East Elmhurst boy runs again to raise money for autism programs


| aaltamirano@queenscourier.com |

Photo by Larry Sillen
Photo by Larry Sillen

For the past three months, 10-year-old Max Moore has been preparing for the Achilles International Hope and Possibility Five Mile Race in Central Park on June 29 by participating in various other 5K races.

One East Elmhurst boy is getting his running shoes ready once again to help make a difference.

Max Moore, 10, will be participating in the June 29 Achilles International Hope and Possibility 5 Mile Race in Central Park for a third time.

“We are super thrilled to see Max enjoy running and to see that he is eager to run each year,” said Max’s mother Jacqueline Moore.

This year will be Max’s second time running to raise money and bring awareness for the Queens Museum’s ArtAccess Autism Initiatives. Last year the youth raised $1,279 in funds online, surpassing his goal of $1,000.

“For us it’s a huge honor, it really moves us. It’s inspirational to us. He’s our hero,” said Michelle Lopez, manager of ArtAccess and Autism Initiatives at the Queens Museum. “It feels really good to know that he is doing this, this is his activity of choice. He chose to run again, to run for us.”

The 10-year-old, who is autistic himself, has been part of the ArtAccess Autism Initiatives together with his family. This past year they have been involved in the museum’s new project called emPOWER Parents, a partnership between the Queens Museum and Museo ICO and its cultural partner, Hablarenarte, in Madrid, Spain.

According to Lopez, the funds raised by Max last year helped contribute to the program.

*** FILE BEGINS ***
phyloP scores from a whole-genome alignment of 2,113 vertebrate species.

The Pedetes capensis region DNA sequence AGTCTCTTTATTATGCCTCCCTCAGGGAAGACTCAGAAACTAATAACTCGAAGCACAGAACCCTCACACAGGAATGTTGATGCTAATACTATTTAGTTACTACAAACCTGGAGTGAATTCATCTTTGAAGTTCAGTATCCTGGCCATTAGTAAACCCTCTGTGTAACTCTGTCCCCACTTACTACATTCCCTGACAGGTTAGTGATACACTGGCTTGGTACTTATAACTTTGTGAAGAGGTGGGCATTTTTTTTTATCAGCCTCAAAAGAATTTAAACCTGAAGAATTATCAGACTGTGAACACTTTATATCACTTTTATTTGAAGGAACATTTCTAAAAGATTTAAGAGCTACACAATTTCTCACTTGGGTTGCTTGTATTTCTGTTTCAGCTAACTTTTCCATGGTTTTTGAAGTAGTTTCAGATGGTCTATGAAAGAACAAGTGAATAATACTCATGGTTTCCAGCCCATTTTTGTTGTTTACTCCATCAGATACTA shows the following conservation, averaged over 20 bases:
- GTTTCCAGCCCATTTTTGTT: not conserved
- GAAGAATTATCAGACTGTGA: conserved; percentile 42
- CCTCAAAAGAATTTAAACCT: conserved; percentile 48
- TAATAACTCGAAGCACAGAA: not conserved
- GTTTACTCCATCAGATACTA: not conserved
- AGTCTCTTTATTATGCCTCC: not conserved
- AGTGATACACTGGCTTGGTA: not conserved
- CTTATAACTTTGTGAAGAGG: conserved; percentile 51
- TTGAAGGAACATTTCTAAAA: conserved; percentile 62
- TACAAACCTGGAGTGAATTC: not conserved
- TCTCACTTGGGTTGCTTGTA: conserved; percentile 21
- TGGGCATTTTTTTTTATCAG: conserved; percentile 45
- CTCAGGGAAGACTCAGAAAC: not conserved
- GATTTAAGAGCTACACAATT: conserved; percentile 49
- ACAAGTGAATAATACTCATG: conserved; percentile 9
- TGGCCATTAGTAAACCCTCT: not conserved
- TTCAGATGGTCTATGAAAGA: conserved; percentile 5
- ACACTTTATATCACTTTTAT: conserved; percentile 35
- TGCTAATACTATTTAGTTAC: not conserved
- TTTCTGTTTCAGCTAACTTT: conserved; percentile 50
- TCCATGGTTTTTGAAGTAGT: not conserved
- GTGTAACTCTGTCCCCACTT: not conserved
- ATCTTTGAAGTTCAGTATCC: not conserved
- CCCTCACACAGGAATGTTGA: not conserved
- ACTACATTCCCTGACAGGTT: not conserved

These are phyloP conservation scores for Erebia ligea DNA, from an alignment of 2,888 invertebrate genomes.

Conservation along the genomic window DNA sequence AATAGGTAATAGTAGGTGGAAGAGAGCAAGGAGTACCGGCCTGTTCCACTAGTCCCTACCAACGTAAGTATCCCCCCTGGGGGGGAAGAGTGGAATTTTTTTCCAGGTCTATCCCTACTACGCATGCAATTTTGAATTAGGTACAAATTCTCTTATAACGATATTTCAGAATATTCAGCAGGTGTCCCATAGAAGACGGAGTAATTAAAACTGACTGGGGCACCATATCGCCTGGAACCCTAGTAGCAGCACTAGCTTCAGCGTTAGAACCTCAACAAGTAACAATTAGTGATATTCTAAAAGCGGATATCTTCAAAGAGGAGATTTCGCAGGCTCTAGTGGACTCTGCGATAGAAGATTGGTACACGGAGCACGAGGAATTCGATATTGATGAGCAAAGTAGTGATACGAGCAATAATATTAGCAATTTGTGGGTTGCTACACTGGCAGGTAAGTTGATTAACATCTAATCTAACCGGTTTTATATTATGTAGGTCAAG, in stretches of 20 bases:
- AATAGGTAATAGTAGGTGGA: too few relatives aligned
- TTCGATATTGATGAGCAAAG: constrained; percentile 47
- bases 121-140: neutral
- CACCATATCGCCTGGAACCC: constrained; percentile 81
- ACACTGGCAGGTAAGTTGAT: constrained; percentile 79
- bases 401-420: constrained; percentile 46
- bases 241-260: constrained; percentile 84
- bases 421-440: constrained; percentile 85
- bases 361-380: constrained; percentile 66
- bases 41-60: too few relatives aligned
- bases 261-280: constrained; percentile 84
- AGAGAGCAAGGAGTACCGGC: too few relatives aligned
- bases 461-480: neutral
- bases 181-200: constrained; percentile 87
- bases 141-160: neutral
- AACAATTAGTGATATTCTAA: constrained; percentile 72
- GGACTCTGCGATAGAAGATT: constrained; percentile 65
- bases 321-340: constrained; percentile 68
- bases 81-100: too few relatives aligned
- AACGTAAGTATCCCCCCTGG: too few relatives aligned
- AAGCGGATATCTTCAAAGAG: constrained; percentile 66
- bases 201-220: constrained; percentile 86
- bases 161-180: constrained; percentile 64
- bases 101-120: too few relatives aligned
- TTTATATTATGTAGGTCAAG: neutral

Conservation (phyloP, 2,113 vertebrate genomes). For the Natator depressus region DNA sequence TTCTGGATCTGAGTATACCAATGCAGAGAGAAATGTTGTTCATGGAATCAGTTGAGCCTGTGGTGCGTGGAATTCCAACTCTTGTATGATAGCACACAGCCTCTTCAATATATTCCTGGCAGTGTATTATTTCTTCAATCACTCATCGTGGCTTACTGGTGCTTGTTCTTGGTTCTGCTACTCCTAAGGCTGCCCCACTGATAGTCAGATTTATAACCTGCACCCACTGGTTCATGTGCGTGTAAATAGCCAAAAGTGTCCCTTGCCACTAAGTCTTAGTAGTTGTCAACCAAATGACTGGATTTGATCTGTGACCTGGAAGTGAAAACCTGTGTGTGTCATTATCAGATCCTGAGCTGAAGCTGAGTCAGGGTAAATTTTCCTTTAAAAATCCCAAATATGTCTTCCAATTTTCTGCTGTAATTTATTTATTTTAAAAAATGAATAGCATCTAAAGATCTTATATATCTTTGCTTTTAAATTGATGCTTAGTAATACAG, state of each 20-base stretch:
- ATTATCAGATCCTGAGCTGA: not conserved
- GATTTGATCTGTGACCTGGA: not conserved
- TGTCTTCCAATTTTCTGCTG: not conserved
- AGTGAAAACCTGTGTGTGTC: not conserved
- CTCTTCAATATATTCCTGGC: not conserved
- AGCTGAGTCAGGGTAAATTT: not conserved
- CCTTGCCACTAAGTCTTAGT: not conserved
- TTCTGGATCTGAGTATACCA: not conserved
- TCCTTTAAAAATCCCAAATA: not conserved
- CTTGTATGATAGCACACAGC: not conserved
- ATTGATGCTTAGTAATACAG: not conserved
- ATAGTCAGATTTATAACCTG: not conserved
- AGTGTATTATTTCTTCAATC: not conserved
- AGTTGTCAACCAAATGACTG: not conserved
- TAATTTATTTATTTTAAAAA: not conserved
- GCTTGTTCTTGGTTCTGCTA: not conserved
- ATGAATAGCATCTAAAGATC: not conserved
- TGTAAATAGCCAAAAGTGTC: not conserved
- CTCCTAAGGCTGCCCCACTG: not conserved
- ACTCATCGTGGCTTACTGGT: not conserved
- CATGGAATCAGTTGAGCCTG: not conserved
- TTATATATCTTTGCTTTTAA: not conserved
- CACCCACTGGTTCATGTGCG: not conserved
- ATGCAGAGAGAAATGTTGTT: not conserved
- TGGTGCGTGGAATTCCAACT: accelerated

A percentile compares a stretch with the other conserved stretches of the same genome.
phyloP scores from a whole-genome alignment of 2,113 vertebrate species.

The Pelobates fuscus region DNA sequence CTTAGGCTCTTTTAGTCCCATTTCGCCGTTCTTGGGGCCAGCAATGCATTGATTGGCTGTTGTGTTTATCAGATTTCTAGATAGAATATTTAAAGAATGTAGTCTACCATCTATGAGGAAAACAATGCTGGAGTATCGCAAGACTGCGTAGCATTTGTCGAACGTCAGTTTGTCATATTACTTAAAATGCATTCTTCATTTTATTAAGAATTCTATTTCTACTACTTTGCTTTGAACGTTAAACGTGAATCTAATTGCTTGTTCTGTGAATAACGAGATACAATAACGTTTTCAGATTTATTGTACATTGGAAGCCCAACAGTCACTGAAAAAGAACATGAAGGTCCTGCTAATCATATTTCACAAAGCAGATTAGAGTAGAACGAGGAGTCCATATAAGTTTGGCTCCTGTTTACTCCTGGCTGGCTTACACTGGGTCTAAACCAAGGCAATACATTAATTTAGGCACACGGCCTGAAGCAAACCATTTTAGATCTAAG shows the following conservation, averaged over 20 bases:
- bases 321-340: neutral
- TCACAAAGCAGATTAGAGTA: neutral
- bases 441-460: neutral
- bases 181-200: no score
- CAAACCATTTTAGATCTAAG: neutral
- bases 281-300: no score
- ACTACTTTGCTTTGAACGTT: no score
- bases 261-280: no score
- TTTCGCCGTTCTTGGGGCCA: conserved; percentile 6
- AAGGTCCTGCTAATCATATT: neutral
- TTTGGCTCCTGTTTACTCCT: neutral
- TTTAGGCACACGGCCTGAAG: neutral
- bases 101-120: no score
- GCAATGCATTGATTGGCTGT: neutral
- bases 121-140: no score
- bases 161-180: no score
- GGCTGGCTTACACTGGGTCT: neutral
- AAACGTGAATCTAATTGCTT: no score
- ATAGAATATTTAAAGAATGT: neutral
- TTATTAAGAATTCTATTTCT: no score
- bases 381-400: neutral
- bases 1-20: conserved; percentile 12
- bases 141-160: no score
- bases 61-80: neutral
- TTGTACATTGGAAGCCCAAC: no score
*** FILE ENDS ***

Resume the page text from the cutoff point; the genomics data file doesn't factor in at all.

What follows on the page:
The partnership uses the arts, art therapy and technology to create and put into effect crucial programming for families of children with autism. It also creates an international network and “digital bridge” where the families can share their experiences.

Max’s mother said the program has allowed him to connect with new friends in Spain who share the same interests.

Max has been preparing for Sunday’s race for the past three months with Achilles Kids, a nonprofit organization that provides training and racing opportunities for children with disabilities. He has been with the group for about four years and in the past few months has been training in Central Park and also participating in several other 5K races.

“I think the Achilles Kids Family is quite an exceptional group of kids, parents, staff and volunteers,” Moore said. “One big family that gets larger and larger every year.”

This year Max will again be running alongside Marissa Fong, a guide provided by Achilles, and his dad, John. Although his mom said John will try to keep up with Max, he might not be able to; last year, Max left him at the three mile mark and went on to finish the race in less than one hour.

“What is wonderful is that running can be something he can enjoy in the future,” Moore said. “That is all we can ask for as parents, that we help him to find his joys and passion in life. We hope Max will continue to run further distances when he gets older and maybe one day accomplish a triathlon.”

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